Is Your Demand Management Process Keeping Up with Innovation?

We are living in times of significant change, not least of which is the consumer’s control over so many aspects of business operations. Companies must constantly innovate to keep up with and satisfy fast-changing consumer demand. Is your demand management process adequately supporting this innovation requirement? That support for innovation is called into question by the findings of the recently released JDA Vision 2015 Supply Chain Market Study. The study is based on a global executive survey with over 250 responses representing a broad selection of industries across 17 countries.

Demand management as a discipline has been around for a long time, as have computer systems used to forecast demand. They were originally designed to keep factories humming, pumping out those products most in demand. But the results from the market study suggest that some of the most pressing issues in today’s fast-paced, consumer-driven marketplace, such as new product introductions, promotions and events, are not being well served by those older processes or technologies.

With the consumer firmly in control of the buyer-seller relationship, demand has become more volatile and fickle, placing a premium on agility and innovation, with the need for more frequent new products introductions. Through ecommerce and mobile search capabilities, consumers today are also much more price-aware and have been conditioned to shop for deals, thus making promotions a much bigger portion of most merchandising plans. Thus, you would assume that manufacturers and retailers would now be employing emerging best practices and the latest technologies to forecast demand for new product introductions and promotions or events. According to the survey results, however, this is apparently not happening.

The study found that over half of the responding companies still rely on their sales, marketing or merchandising teams to provide forecasts for new product introductions (53%) or promotions and events (52%). Typically, these teams are using historical sales numbers for their forecasts, not forward-looking predictive analytics. In fact, less than 40 percent of respondents say they are using modeling or predictive performance technologies to forecast sales for new product introductions. Worse yet, a miniscule three percent say they are using algorithmic technologies to develop marketing models for promotions and events. It appears many are reluctant to give up the old and familiar ways, and thus are not adopting the new predictive technologies that will separate winners from losers in today’s fast-changing and volatile marketplace.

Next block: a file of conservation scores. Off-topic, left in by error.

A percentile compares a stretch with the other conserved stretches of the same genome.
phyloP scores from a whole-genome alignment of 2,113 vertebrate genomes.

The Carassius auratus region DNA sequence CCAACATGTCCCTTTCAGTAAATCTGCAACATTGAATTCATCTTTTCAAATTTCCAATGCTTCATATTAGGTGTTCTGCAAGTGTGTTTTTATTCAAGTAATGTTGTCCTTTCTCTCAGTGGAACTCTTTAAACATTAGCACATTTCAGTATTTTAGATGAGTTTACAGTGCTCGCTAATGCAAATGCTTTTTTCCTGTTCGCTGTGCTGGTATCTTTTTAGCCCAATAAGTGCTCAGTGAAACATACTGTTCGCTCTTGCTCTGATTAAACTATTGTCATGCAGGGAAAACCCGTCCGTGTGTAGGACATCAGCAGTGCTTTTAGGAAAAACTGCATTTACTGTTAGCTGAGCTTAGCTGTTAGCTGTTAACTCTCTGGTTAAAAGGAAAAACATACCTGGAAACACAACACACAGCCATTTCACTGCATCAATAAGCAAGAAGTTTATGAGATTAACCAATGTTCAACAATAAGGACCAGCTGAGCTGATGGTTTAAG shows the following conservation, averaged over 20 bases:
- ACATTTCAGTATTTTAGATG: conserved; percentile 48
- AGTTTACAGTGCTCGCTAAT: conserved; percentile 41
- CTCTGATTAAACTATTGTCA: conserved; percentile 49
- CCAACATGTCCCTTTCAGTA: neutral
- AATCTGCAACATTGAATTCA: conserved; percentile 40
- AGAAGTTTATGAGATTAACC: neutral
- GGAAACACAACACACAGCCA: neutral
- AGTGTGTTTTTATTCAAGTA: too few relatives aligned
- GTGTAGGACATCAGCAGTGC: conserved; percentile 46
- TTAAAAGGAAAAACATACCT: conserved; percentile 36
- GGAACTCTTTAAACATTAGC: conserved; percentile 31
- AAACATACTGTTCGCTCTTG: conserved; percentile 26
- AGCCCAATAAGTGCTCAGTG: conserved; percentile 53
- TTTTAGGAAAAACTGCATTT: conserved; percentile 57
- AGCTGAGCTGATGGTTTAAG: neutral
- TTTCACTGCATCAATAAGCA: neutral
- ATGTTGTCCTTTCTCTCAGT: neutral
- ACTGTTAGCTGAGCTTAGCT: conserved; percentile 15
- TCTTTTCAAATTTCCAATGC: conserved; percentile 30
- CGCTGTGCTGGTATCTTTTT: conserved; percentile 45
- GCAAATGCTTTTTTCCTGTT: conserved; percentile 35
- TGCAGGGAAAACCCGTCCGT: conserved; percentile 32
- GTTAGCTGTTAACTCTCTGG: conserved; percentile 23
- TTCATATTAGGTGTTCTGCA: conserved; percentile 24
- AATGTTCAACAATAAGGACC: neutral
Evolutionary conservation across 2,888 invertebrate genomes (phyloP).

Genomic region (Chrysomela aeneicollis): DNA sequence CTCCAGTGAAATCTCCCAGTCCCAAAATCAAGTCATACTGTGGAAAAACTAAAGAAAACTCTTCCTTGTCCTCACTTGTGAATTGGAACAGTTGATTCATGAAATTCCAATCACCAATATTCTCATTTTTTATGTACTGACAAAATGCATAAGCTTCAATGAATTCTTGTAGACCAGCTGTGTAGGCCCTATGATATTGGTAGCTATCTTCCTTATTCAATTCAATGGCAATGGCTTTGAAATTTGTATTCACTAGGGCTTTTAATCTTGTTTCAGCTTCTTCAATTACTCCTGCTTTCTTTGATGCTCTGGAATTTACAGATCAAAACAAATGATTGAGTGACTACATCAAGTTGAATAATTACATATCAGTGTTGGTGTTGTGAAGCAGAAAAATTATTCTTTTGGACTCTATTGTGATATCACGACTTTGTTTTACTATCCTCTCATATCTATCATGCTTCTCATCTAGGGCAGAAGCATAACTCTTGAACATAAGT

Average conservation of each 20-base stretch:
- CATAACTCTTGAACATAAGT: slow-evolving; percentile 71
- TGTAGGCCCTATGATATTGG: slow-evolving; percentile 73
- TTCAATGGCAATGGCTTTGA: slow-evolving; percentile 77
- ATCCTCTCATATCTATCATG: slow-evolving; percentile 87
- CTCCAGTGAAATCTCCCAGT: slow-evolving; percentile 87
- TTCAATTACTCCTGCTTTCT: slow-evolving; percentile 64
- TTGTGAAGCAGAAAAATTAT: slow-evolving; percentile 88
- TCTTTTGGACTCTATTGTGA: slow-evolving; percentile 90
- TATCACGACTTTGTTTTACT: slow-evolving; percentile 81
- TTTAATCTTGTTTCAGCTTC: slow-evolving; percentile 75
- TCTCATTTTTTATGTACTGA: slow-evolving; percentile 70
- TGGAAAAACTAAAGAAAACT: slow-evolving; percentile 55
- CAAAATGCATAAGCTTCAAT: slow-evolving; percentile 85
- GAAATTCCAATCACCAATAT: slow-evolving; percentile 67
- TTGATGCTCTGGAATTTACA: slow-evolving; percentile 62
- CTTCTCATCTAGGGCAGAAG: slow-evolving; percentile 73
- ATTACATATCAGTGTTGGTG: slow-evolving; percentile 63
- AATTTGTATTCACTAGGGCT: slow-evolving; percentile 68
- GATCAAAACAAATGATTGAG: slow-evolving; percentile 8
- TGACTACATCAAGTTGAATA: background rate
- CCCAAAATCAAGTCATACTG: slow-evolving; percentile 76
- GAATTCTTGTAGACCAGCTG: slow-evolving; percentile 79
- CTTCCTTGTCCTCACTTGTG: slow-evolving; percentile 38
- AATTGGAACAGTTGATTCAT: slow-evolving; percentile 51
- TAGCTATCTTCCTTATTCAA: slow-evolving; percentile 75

The Challenges

Not using modern predictive technologies is just one of the challenges facing many companies today. When asked for their top demand management challenges, the clear leader, at over 65 percent, was the disconnect between the Sales and Operations Planning (S&OP) process and detailed demand plans. S&OP has become a strategic process for many companies as they attempt to better balance consumer demand with inventory and production plans in light of increasing demand volatility, which was the second most-cited challenge in the survey. The third most frequently cited challenge was managing new product introductions. Thus, the executives feel that volatility, new product introductions and lack of integration are their biggest challenges, and thus are what they most need to focus on this year.